Possibly, gentlemen, you may fancy that, on the model of Cæsar’s address to his poor ferryman,—”Cæsarem vehis et fortunas ejus”—M. Des Cartes needed only to have said,—”Dogs, you cannot cut my throat, for you carry Des Cartes and his philosophy,” and might safely have defied them to do their worst. A German emperor had the same notion, when, being cautioned to keep out of the way of a cannonading, he replied, “Tut! man. Did you ever hear of a cannon-ball that killed an emperor?” As to an emperor I cannot say, but a less thing has sufficed to smash a philosoper; and the next great philosopher of Europe undoubtedly was murdered. This was Spinosa.
I know very well the common opinion about him is, that he died in his bed. Perhaps he did, but he was murdered for all that; and this I shall prove by a book published at Brussels, in the year 1731, entitled, La Via de Spinosa; Par M. Jean Colerus, with many additions, from a MS. life, by one of his friends. Spinosa died on the 21st February, 1677, being then little more than forty-four years old. This of itself looks suspicious; and M. Jean admits, that a certain expression in the MS. life of him would warrant the conclusion, “que sa mort n’a pas été tout-à-fait naturelle.” Living in a damp country, and a sailor’s country, like Holland, he may be thought to have indulged a good deal in grog, especially in punch, which was then newly discovered. Undoubtedly he might have done so; but the fact is that he did not. M. Jean calls him “extrêmement sobre en son boire et en son manger.” And though some wild stories were afloat about his using the juice of mandragora (p. 140,) and opium, (p. 144,) yet neither of these articles appeared in his druggist’s bill. Living, therefore, with such sobriety, how was it possible that he should die a natural death at forty-four? Hear his biographer’s account:—”Sunday morning the 21st of February, before it was church time, Spinosa came down stairs and conversed with the master and mistress of the house.” At this time, therefore, perhaps ten o’clock on Sunday morning, you see that Spinosa was alive, and pretty well. But it seems “he had summoned from Amsterdam a certain physician, whom,” says the biographer, “I shall not otherwise point out to notice than by these two letters, L.M. This L.M. had directed the people of the house to purchase an ancient cock, and to have him boiled forthwith, in order that Spinosa might take some broth about noon, which in fact he did, and ate some of the old cock with a good appetite, after the landlord and his wife had returned from church.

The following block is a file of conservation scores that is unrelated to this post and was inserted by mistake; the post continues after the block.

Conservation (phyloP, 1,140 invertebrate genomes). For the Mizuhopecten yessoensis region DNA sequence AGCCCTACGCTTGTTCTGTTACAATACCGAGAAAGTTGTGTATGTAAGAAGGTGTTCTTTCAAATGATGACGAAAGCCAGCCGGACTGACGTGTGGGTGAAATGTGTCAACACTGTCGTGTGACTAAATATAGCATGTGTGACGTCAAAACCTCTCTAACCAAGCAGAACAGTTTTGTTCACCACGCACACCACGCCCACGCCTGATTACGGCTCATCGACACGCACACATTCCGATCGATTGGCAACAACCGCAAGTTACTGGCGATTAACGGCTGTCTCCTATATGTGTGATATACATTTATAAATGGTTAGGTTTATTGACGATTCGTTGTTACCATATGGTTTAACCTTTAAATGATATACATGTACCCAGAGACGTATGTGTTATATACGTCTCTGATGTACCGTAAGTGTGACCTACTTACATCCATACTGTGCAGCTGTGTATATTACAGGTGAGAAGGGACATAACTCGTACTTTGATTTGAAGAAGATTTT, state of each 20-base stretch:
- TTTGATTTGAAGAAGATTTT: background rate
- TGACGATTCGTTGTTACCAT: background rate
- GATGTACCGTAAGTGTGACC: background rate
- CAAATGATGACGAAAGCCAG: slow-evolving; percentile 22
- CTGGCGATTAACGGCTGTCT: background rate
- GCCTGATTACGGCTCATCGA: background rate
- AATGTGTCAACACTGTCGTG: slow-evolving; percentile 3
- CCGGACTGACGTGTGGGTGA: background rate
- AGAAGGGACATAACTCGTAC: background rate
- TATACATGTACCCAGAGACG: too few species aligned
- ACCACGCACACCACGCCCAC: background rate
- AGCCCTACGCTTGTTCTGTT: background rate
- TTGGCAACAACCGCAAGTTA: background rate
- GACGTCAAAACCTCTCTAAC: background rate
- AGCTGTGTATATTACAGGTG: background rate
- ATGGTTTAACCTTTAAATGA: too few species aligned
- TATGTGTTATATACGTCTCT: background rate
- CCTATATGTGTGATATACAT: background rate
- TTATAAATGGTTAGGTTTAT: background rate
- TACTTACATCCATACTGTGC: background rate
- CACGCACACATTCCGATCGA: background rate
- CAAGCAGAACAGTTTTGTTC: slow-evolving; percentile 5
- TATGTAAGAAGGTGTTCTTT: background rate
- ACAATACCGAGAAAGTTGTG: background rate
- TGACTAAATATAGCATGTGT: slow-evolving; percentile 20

[Footnote 1: “June 1, 1675.—Drinke part of 3 boules of punch, (a liquor very strainge to me,)” says the Rev. Mr. Henry Teonge, in his Diary lately published. In a note on this passage, a reference is made to Fryer’s Travels to the East Indies, 1672, who speaks of “that enervating liquor called Paunch, (which is Indostan for five,) from five ingredients.” Made thus, it seems the medical men called it Diapente; if with four only, Diatessaron. No doubt, it was its Evangelical name that recommended it to the Rev. Mr. Teonge.]
“In the afternoon, L.M. staid alone with Spinosa, the people of the house having returned to church; on coming out from which they learnt, with much surprise, that Spinosa had died about three o’clock, in the presence of L.M., who took his departure for Amsterdam the same evening, by the night-boat, without paying the least attention to the deceased. No doubt he was the readier to dispense with these duties, as he had possessed himself of a ducatoon and a small quantity of silver, together with a silver-hafted knife, and had absconded with his pillage.”
Here you see, gentlemen, the murder is plain, and the manner of it. It was L.M. who murdered Spinosa for his money. Poor S. was an invalid, meagre, and weak: as no blood was observed, L.M., no doubt, threw him down and smothered him with pillows,—the poor man being already half suffocated by his infernal dinner. But who was L.M.? It surely never could be Lindley Murray; for I saw him at York in 1825; and besides, I do not think he Would do such a thing; at least, not to a brother grammarian: for you know, gentlemen, that Spinosa wrote a very respectable Hebrew grammar.